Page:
I met Sheila Gregoire! And we talked about sex, consent and blogging over ice cream.

Glass bowl of pink ice cream on a wooden surface with the words: I met Sheila Gregoire! And we talked about sex, consent and blogging over ice cream. workthgreymatter.com

So, Sheila Gregoire came to the UK on holiday and WE MET UP!

We had a great chat over ice cream and it was wonderful hearing her vision for her platform and her take on recent events in the marriage/sex blogging world.

So, if you’ve not heard of her, she runs To Love, Honour & Vacuum.

Her topic is sex (for married, Christian, heterosexual couples) and she finds that a lot of people come to her blog for sex and begin to deconstruct a number of their (false) complementarian beliefs. Which is an absolutely fabulous work. Continue reading I met Sheila Gregoire! And we talked about sex, consent and blogging over ice cream.

But if I have not consent… (a poem inspired by 1 Corinthians 13:1-8)

Two lovers standing facing each other, silhouetted against sunset with the words: If I have not love... a poem inspired by 1 Corinthians 13:1-8 workthegreymatter.com

And now I will show you the most the most excellent way.

If I speak in compliments, or confessions of undying love,

but have not consent,

then my words are mere noise and intrusive.

 

If I have sexual prowess,

and know all of a person’s bodily responses,

if I can give orgasm after orgasm,

but have not consent — I’m no lover at all.

 

Continue reading But if I have not consent… (a poem inspired by 1 Corinthians 13:1-8)

An open letter to group admins, from a borderline Aspie

Mobile with Facebook app and title: An open letter to group admins, from a borderline Aspie

I am not your easiest of customers.

But I’m one of the most earnest.

How you treat me has a huge influence on how I feel emotionally. But you’re also in a position to influence my behaviours towards others.

That means your reach goes way beyond the Facebook groups you manage; the advice you give me today might carry years into the future, as I interact with people both online and offline. (No pressure!)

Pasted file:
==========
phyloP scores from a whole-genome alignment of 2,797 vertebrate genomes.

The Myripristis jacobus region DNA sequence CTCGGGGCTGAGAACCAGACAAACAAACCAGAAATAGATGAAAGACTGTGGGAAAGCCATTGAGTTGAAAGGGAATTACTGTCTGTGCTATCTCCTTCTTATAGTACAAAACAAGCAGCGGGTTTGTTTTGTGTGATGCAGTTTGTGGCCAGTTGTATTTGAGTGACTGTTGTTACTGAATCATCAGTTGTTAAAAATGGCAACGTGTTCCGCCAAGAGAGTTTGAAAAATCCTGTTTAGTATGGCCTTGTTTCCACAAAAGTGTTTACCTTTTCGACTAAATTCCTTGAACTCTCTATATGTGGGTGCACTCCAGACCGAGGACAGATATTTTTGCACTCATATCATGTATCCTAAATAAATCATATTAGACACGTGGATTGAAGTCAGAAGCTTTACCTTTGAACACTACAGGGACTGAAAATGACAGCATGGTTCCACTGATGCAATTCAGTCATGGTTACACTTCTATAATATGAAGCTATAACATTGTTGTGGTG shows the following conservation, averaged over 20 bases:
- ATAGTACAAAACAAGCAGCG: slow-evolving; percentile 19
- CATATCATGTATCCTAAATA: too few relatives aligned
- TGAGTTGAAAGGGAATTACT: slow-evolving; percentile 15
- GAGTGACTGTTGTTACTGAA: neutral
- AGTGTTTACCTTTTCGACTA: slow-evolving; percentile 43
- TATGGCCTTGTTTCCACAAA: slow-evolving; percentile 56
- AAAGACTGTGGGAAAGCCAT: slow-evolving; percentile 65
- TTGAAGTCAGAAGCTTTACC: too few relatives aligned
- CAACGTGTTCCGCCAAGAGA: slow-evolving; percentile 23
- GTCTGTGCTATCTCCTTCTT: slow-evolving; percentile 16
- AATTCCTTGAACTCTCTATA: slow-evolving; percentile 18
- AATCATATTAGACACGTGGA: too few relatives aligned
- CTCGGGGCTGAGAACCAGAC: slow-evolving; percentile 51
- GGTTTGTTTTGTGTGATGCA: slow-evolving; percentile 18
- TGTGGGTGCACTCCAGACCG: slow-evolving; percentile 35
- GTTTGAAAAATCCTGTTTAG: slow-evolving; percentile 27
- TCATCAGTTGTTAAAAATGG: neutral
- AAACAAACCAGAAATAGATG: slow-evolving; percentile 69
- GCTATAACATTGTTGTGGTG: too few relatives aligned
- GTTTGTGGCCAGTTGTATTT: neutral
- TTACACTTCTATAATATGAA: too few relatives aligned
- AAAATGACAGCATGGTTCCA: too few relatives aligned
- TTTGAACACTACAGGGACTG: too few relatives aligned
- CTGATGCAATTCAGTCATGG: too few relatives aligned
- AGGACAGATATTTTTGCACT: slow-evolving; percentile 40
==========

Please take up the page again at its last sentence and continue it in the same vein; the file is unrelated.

I wanted to write to you because when I make mistakes, you can greatly influence how much my mistakes end up costing people. I’ve had some great admins who’ve steered me away from pitfalls. On the flip side, there have also been times when much pain and stress was avoidable.

So I thought I’d share a collection of thoughts in the hope we might understand each other better. Continue reading An open letter to group admins, from a borderline Aspie

Skandalon: Mary teaches the boy Jesus

Bible open at Luke chapter 2 with the words “Skandalon: Mary teaches the boy Jesus”

This is a short story / sketch based on the events recorded in Luke 2:41-50. It is told from Mary’s point of view. You can read it and/or listen to me reading it here; to save the mp3 file (~15MB), right click on the audio and use “Save As..”):

 


We went to Jerusalem again this year to celebrate Passover. It was the third time we’ve been able to do so since Joseph and I returned to Galilee, but still it conjured so many emotions for me.

On the one hand it was good to be amongst family and friends, walking with them and seeing the children play together. On the other hand it reminded me of all that I missed during the years we were in Egypt. I heard the young mothers asking questions of the older women, receiving good advice and homely encouragement. It stung to be reminded how I didn’t have that community and I tried so hard not to begrudge them.